Government's huge admission about Novak Djokovic return to Australia

·Sports Editor
·4-min read
Alex Hawke and Novak Djokovic, pictured here in Australia.
Alex Hawke says he will consider lifting Novak Djokovic's three-year ban from Australia. Image: AAP/Getty

Immigration Minister Alex Hawke has admitted he will consider lifting the three-year ban placed on Novak Djokovic after the cancellation of his visa.

Djokovic is automatically banned from Australia for the next three years after being deported in the lead-up to the Australian Open last month.

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The World No.1 was initially granted entry into the country despite being unvaccinated, but Hawke later used his discretionary powers to cancel Djokovic's visa.

Djokovic and Tennis Australia believed the Serb was eligible for a medical exemption to enter the country because he had been infected with Covid-19 in December.

But despite winning a Federal Circuit Court case, Djokovic was later deported upon Hawke's personal intervention on the grounds that the tennis superstar's perceived position could incite anti-vaccination protests.

Under Australian immigration law, the 34-year-old's expulsion carries a three-year ban from re-entering the country.

Anyone expelled from the country for three years following an adverse decision under section 133C(3), can apply for a waiver under "compelling" or "compassionate" circumstances.

When asked if the 20-time grand slam champion would be allowed back into Australia, Hawke on Wednesday said: "The future for Mr Djokovic is his to decide on how he conducts himself and what he does internationally.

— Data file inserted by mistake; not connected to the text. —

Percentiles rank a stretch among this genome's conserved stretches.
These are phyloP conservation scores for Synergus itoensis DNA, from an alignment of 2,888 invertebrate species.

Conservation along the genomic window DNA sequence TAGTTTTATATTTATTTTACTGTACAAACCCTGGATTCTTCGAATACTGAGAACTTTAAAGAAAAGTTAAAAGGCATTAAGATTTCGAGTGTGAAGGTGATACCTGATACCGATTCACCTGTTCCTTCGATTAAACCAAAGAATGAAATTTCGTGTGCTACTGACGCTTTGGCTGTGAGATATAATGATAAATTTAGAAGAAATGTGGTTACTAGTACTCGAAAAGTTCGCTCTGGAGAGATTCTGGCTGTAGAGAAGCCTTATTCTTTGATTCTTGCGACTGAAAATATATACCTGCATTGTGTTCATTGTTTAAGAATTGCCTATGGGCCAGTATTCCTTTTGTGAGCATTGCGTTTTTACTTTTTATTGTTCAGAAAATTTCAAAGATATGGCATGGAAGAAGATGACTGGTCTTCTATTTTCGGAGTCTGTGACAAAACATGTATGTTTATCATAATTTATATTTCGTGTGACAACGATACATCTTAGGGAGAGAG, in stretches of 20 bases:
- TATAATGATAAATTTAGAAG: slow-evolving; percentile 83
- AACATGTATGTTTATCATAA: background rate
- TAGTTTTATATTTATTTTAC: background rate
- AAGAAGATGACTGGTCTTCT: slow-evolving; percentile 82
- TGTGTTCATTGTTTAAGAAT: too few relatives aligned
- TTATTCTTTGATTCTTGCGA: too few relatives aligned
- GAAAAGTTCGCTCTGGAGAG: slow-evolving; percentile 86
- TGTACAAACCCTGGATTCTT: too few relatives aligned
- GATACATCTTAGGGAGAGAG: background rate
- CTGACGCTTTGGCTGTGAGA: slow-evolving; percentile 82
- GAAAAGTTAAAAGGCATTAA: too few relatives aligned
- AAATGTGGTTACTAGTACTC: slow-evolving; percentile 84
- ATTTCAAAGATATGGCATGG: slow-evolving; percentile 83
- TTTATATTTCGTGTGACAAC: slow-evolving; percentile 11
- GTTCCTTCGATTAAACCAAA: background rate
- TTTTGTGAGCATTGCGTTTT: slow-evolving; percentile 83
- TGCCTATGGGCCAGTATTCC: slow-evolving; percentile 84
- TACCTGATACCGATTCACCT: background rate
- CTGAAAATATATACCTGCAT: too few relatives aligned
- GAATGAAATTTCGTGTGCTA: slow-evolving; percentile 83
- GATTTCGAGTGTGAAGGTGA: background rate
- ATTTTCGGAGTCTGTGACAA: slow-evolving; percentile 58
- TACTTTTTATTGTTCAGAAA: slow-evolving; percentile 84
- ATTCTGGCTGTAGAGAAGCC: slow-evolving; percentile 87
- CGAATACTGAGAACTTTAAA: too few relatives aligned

Novak Djokovic, pictured here with Serbian President Aleksandar Vucic after being deported from Australia.
Novak Djokovic with Serbian President Aleksandar Vucic in Belgrade after being deported from Australia. (Photo by ANDREJ ISAKOVIC/AFP via Getty Images)

"The Australian government has no further role in what he chooses to do."

Asked if the three-year ban would be waived, Hawke said: "It means that a future decision-maker makes that (call) when receiving an application.

"It's an important principle of law that I don't bind a future decision-maker.

"We have indicated we would consider that, in the same way we would consider any others. We are very open to the consideration."

Novak Djokovic won't get vaccinated to play tennis

But even if the three-year ban is lifted, Djokovic likely won't be able to get into Australia if he remains unvaccinated.

While he said he was open to being vaccinated, Djokovic was unequivocal in his stance during his first interview since the summer-long saga cruelled his chances of winning a 10th Australian Open last month.

Asked by the BBC if he was prepared to skip his French Open and Wimbledon title defences this year rather than being forced to get vaccinated, Djokovic said: "Yes. That is the price I am willing to pay."

"I say that everybody has the right to choose or act or say or feel whatever is appropriate for them."

Djokovic said he would forego the chance to play tournaments "because the principles of decision making on my body are more important than any title or anything else.

"I'm trying to be in tune with my body as much as I possibly can."

Djokovic also distanced himself from the anti-vaccination movement.

"I have never said I'm part of that movement," he said.

"It's really unfortunate that there has been this kind of misconception and wrong conclusion based upon something that I completely disagree with".

He told the broadcaster he was "keeping (his) mind open" to the possibility of getting vaccinated in the future "because we are all trying to find collectively, a best possible solution to end Covid".

"I was never against vaccination. I understand that globally, everyone is trying to put a big effort into handling this virus and seeing, hopefully, an end soon to this virus."

with AAP

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